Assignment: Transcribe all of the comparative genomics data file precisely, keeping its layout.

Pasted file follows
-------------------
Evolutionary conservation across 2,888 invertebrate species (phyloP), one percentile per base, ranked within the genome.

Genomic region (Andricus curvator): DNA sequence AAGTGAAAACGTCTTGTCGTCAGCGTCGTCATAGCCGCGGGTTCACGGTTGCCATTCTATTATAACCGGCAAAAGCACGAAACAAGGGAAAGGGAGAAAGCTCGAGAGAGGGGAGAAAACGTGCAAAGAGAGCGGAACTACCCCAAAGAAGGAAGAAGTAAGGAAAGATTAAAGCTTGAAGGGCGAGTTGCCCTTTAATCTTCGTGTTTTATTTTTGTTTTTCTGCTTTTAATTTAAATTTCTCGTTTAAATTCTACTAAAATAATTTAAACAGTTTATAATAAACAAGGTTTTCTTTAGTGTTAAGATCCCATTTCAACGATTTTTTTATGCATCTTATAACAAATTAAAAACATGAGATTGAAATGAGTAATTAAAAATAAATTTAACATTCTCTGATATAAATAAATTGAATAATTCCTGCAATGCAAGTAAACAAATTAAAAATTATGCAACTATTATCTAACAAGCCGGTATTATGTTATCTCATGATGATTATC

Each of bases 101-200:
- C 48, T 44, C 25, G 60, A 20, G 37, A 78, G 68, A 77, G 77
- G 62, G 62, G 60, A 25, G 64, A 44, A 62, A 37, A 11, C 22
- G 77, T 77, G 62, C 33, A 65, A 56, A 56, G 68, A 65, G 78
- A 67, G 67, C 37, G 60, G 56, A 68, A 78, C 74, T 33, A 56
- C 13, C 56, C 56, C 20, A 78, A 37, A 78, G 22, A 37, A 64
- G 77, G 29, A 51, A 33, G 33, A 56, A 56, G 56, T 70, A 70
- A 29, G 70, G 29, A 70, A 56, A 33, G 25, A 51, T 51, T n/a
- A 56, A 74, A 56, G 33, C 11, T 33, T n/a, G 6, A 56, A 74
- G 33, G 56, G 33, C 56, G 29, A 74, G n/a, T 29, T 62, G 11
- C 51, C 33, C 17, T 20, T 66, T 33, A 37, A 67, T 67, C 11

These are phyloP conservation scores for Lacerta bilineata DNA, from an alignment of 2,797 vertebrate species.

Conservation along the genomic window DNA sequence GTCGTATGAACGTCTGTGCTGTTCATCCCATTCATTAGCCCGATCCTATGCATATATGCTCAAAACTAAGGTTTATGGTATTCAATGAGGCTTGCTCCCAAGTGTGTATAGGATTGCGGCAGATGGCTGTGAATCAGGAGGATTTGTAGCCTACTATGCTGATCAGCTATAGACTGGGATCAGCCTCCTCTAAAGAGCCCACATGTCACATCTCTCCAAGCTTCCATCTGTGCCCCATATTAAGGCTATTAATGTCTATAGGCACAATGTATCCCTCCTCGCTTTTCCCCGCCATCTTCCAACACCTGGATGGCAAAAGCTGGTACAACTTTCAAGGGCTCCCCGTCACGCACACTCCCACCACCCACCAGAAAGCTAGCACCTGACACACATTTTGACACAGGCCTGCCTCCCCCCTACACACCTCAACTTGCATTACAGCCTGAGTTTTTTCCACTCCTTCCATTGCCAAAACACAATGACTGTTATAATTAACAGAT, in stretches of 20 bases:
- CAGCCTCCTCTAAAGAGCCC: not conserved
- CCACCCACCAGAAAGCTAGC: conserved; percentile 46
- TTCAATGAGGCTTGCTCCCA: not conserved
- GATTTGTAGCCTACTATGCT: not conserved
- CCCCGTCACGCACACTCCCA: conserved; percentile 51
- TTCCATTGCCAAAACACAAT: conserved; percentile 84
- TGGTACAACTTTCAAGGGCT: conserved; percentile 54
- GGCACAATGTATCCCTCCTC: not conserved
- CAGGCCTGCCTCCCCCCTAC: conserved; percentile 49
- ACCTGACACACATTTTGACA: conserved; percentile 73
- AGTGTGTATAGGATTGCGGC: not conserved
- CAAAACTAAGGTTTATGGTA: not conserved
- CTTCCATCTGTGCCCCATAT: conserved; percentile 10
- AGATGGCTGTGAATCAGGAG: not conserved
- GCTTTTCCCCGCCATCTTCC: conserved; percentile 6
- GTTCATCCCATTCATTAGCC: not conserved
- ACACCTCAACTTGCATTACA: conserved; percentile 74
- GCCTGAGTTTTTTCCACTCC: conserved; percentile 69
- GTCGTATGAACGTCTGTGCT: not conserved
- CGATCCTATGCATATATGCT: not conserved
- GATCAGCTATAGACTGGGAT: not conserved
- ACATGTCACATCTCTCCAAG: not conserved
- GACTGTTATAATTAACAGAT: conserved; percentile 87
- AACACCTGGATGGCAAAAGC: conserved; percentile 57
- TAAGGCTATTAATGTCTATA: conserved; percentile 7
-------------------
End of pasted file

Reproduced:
Evolutionary conservation across 2,888 invertebrate species (phyloP), one percentile per base, ranked within the genome.

Genomic region (Andricus curvator): DNA sequence AAGTGAAAACGTCTTGTCGTCAGCGTCGTCATAGCCGCGGGTTCACGGTTGCCATTCTATTATAACCGGCAAAAGCACGAAACAAGGGAAAGGGAGAAAGCTCGAGAGAGGGGAGAAAACGTGCAAAGAGAGCGGAACTACCCCAAAGAAGGAAGAAGTAAGGAAAGATTAAAGCTTGAAGGGCGAGTTGCCCTTTAATCTTCGTGTTTTATTTTTGTTTTTCTGCTTTTAATTTAAATTTCTCGTTTAAATTCTACTAAAATAATTTAAACAGTTTATAATAAACAAGGTTTTCTTTAGTGTTAAGATCCCATTTCAACGATTTTTTTATGCATCTTATAACAAATTAAAAACATGAGATTGAAATGAGTAATTAAAAATAAATTTAACATTCTCTGATATAAATAAATTGAATAATTCCTGCAATGCAAGTAAACAAATTAAAAATTATGCAACTATTATCTAACAAGCCGGTATTATGTTATCTCATGATGATTATC

Each of bases 101-200:
- C 48, T 44, C 25, G 60, A 20, G 37, A 78, G 68, A 77, G 77
- G 62, G 62, G 60, A 25, G 64, A 44, A 62, A 37, A 11, C 22
- G 77, T 77, G 62, C 33, A 65, A 56, A 56, G 68, A 65, G 78
- A 67, G 67, C 37, G 60, G 56, A 68, A 78, C 74, T 33, A 56
- C 13, C 56, C 56, C 20, A 78, A 37, A 78, G 22, A 37, A 64
- G 77, G 29, A 51, A 33, G 33, A 56, A 56, G 56, T 70, A 70
- A 29, G 70, G 29, A 70, A 56, A 33, G 25, A 51, T 51, T n/a
- A 56, A 74, A 56, G 33, C 11, T 33, T n/a, G 6, A 56, A 74
- G 33, G 56, G 33, C 56, G 29, A 74, G n/a, T 29, T 62, G 11
- C 51, C 33, C 17, T 20, T 66, T 33, A 37, A 67, T 67, C 11

These are phyloP conservation scores for Lacerta bilineata DNA, from an alignment of 2,797 vertebrate species.

Conservation along the genomic window DNA sequence GTCGTATGAACGTCTGTGCTGTTCATCCCATTCATTAGCCCGATCCTATGCATATATGCTCAAAACTAAGGTTTATGGTATTCAATGAGGCTTGCTCCCAAGTGTGTATAGGATTGCGGCAGATGGCTGTGAATCAGGAGGATTTGTAGCCTACTATGCTGATCAGCTATAGACTGGGATCAGCCTCCTCTAAAGAGCCCACATGTCACATCTCTCCAAGCTTCCATCTGTGCCCCATATTAAGGCTATTAATGTCTATAGGCACAATGTATCCCTCCTCGCTTTTCCCCGCCATCTTCCAACACCTGGATGGCAAAAGCTGGTACAACTTTCAAGGGCTCCCCGTCACGCACACTCCCACCACCCACCAGAAAGCTAGCACCTGACACACATTTTGACACAGGCCTGCCTCCCCCCTACACACCTCAACTTGCATTACAGCCTGAGTTTTTTCCACTCCTTCCATTGCCAAAACACAATGACTGTTATAATTAACAGAT, in stretches of 20 bases:
- CAGCCTCCTCTAAAGAGCCC: not conserved
- CCACCCACCAGAAAGCTAGC: conserved; percentile 46
- TTCAATGAGGCTTGCTCCCA: not conserved
- GATTTGTAGCCTACTATGCT: not conserved
- CCCCGTCACGCACACTCCCA: conserved; percentile 51
- TTCCATTGCCAAAACACAAT: conserved; percentile 84
- TGGTACAACTTTCAAGGGCT: conserved; percentile 54
- GGCACAATGTATCCCTCCTC: not conserved
- CAGGCCTGCCTCCCCCCTAC: conserved; percentile 49
- ACCTGACACACATTTTGACA: conserved; percentile 73
- AGTGTGTATAGGATTGCGGC: not conserved
- CAAAACTAAGGTTTATGGTA: not conserved
- CTTCCATCTGTGCCCCATAT: conserved; percentile 10
- AGATGGCTGTGAATCAGGAG: not conserved
- GCTTTTCCCCGCCATCTTCC: conserved; percentile 6
- GTTCATCCCATTCATTAGCC: not conserved
- ACACCTCAACTTGCATTACA: conserved; percentile 74
- GCCTGAGTTTTTTCCACTCC: conserved; percentile 69
- GTCGTATGAACGTCTGTGCT: not conserved
- CGATCCTATGCATATATGCT: not conserved
- GATCAGCTATAGACTGGGAT: not conserved
- ACATGTCACATCTCTCCAAG: not conserved
- GACTGTTATAATTAACAGAT: conserved; percentile 87
- AACACCTGGATGGCAAAAGC: conserved; percentile 57
- TAAGGCTATTAATGTCTATA: conserved; percentile 7